It’s a small world

Back when I had my first round of children, I had great dreams for them. I just knew they’d be concert pianists or famous actresses or….who knew what?

The days and weeks and months and years passed and they did many wonderful things–got awards, graduated from college, produced healthy children. These accomplishments were duly noted and applauded. They may not as been as significant, on the scale of other children I knew, who were being accepted to Princeton, or competing in national music events or starring in every community theatre production, but I didn’t push them, either, the way some parents do, to the brink of breakdown. It was all right.  They were happy and healthy and content.

What we look for now (and I notice it often in other blogs of parents of autistic children) are small things. Actions that demonstrate mastery, or maturity. It IS all about the small things.  Like:

*This week when I made a grocery run, we left the groceries on the table when I got home because there were several other imminent tasks, like getting the laundry off the line and sending the boys to the shower. When we came back Little Miss had put all the groceries away. No one had asked her. She just knew that’s what had to be done, and did it.

*Little Miss left her spelling words at school, and though she teared up as usual when she’s frustrated, she suggested instead that she could spell out ten country’s names. And she did. (Initiating a solution to a problem!!)

She really has done better on the ADD medication, and the advances she makes seem to stick longer and lead to more conversation/understanding/accomplishment, even after we’ve discontinued her wraparound therapy.

These are small things.  But we’re just as grateful as if she was a first row violinist at Carnegie Hall. Brava, my little one (who at 9, is nearly tall as me!)!  Brava!

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14 thoughts on “It’s a small world

  1. Pingback: Daily News About Autism : A few links about Autism - Wednesday, 20 May 2009 18:10

  2. Indeed it should be the small things in life that matter the most. Well spoken and even better that you noticed the small things that count. Most parents don’t.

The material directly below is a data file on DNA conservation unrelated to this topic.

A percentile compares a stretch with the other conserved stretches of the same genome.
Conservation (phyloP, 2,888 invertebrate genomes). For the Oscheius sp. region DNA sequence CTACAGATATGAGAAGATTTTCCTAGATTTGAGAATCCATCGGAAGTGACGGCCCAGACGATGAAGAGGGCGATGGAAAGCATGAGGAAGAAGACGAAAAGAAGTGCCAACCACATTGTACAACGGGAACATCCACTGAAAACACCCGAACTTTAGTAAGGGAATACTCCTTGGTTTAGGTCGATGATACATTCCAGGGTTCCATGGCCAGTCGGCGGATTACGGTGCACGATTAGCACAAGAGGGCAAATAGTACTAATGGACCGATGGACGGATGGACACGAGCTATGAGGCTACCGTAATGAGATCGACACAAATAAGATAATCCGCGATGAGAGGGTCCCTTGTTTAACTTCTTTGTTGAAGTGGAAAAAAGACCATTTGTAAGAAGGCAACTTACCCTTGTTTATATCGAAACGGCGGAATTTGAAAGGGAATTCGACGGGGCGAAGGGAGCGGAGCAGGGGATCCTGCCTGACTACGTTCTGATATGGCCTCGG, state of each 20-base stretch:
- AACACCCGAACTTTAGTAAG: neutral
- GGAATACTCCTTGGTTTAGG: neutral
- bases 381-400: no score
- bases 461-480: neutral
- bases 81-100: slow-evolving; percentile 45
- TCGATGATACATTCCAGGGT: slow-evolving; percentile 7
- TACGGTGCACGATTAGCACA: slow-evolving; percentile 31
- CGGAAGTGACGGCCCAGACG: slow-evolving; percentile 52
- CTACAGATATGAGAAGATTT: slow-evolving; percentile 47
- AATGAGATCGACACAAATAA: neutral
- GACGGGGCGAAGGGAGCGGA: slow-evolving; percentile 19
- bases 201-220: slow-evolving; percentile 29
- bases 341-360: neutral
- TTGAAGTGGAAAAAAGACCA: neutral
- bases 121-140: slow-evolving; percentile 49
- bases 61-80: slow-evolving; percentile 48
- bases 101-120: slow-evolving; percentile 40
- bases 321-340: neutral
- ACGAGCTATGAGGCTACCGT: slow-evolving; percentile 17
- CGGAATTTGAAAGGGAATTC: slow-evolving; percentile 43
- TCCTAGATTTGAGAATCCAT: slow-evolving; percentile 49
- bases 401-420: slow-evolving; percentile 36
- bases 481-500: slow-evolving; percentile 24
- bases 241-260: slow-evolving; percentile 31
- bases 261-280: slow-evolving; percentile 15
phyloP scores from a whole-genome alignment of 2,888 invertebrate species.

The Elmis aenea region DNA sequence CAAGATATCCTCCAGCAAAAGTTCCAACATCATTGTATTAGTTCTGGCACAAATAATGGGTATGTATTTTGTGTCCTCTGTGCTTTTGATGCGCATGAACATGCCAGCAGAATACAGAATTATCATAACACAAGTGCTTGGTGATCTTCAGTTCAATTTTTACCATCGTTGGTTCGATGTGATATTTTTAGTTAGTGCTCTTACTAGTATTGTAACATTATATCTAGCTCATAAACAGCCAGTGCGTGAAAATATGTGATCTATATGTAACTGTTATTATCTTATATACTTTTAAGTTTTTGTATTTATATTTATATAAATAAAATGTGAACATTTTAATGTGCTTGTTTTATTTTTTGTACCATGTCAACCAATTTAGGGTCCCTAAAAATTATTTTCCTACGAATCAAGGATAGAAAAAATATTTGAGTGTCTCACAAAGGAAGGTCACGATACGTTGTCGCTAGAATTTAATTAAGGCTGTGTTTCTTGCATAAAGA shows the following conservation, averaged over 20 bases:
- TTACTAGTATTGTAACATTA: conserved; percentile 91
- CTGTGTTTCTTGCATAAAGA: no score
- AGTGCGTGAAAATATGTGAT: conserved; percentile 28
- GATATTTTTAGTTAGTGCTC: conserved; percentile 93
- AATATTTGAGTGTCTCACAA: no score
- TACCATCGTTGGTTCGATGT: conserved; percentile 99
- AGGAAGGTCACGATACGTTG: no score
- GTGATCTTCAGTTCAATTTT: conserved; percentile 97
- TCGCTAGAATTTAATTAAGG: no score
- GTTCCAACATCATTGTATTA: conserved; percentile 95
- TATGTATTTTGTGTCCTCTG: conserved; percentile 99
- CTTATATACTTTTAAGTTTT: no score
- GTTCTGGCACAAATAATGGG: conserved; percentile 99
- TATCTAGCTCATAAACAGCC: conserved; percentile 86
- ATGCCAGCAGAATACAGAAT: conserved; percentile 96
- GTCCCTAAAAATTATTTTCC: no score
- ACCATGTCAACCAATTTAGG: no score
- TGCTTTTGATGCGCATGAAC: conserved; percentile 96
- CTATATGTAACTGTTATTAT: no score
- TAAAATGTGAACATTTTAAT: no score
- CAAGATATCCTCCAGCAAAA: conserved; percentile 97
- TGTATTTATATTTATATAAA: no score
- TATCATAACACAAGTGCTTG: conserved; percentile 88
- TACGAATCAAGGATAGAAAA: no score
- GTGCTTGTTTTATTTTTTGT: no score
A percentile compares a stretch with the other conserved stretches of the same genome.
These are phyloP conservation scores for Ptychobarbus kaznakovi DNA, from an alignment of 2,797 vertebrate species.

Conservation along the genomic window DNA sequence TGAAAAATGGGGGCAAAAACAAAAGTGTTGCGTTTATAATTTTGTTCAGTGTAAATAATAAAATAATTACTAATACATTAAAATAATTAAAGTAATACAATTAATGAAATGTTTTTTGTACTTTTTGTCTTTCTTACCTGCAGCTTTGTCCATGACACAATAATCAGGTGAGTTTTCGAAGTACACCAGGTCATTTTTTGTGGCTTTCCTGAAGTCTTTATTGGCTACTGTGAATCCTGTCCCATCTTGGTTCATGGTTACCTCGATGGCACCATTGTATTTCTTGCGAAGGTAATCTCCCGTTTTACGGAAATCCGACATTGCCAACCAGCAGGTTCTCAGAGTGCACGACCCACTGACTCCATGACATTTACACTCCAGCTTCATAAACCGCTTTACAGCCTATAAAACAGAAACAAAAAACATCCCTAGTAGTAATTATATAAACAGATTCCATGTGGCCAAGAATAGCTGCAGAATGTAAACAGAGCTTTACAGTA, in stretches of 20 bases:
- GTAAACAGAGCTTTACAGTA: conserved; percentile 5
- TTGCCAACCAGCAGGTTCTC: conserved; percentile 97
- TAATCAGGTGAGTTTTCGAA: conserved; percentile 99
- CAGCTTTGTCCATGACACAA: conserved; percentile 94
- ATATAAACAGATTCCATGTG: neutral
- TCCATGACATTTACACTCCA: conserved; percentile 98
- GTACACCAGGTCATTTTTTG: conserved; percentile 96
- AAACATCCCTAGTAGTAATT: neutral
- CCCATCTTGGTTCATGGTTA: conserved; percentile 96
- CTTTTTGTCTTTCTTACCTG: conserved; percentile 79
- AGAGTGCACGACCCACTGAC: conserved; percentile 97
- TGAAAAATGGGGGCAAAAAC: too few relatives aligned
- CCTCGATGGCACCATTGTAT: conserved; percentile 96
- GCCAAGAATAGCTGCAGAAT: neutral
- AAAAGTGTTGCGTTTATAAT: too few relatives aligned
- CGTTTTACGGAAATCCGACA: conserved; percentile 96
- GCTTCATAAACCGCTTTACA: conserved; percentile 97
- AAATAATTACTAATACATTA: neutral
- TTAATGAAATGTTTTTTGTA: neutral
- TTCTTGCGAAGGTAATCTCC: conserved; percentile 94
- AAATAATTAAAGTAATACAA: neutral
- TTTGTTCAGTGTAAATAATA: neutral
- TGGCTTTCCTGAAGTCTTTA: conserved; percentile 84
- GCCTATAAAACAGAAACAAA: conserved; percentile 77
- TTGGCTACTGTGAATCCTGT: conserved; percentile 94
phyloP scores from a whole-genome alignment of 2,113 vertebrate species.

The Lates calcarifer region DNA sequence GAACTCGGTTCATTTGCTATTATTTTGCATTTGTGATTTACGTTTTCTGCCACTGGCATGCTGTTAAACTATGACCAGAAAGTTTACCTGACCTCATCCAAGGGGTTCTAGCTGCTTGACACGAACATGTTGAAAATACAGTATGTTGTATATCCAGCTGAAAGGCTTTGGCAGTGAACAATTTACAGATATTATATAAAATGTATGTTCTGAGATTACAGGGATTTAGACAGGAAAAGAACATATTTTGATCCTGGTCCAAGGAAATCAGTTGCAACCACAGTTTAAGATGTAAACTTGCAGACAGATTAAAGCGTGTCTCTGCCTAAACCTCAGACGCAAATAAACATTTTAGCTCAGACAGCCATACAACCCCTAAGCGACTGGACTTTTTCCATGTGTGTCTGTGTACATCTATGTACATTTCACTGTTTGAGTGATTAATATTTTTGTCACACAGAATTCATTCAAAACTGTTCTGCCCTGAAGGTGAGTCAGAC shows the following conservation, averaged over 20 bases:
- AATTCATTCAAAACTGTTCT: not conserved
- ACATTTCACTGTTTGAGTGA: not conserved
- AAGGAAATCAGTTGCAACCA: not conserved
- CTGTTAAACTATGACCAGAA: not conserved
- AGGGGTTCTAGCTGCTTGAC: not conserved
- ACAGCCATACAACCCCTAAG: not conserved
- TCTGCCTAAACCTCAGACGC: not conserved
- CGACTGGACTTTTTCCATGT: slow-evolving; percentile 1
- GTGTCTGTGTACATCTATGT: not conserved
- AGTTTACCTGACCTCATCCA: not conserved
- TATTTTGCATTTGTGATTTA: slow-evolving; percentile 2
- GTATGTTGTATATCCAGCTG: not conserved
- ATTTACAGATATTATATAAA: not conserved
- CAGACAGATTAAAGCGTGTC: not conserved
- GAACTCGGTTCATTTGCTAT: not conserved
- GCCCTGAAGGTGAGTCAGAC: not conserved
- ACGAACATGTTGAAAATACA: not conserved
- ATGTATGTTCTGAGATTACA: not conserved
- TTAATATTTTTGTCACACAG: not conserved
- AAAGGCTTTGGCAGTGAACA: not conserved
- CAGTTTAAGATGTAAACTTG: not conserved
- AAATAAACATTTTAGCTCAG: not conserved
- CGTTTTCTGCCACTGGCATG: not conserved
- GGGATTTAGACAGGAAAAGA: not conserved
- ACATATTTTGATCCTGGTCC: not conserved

3. Неоднократно доводилось читать подобные посты на англоязычных блогах, но это не значит что ваш пост мне не понравился

  4. Not to be mean, but this post kinda upsets me. I’m sorry that none of your “normal” children met your expectations. No, we didn’t go to ivy league schools. No, we didn’t become famous actors or do anything “amazing”. I’m not sure what you would consider getting scouted by the Biltmore. I’m not sure what you would consider going to school and raising 3 kids of your own while holding down a job and graduating valedictorian. I’m not sure what you would call starting up a grassroots environmental education non-profit that has served over 20,000 students in it’s community in under 2 years.

    I understand that it’s different with your new batch, but when you write posts like this, some of us “normal” kids with “normal” feelings feel like you think we are failures. I wish you would be more sensitive to that. No offense, but I think what we are doing with our lives is pretty effing amazing even if you think it’s “normal”.

  5. Considering how many people I see in my line of work who have totally wrecked their lives, I’m extremely pleased with each of you. For every superachiever, there’s someone in the depths of despair. Being a well-adjusted, happy, ambitious and satisfied person isn’t just “normal.” It is amazing.

    But you’ve reminded us of the struggle so many of us with special needs kids have in remembering the others while our time’s being sucked dry. Thanks for leaving your note!

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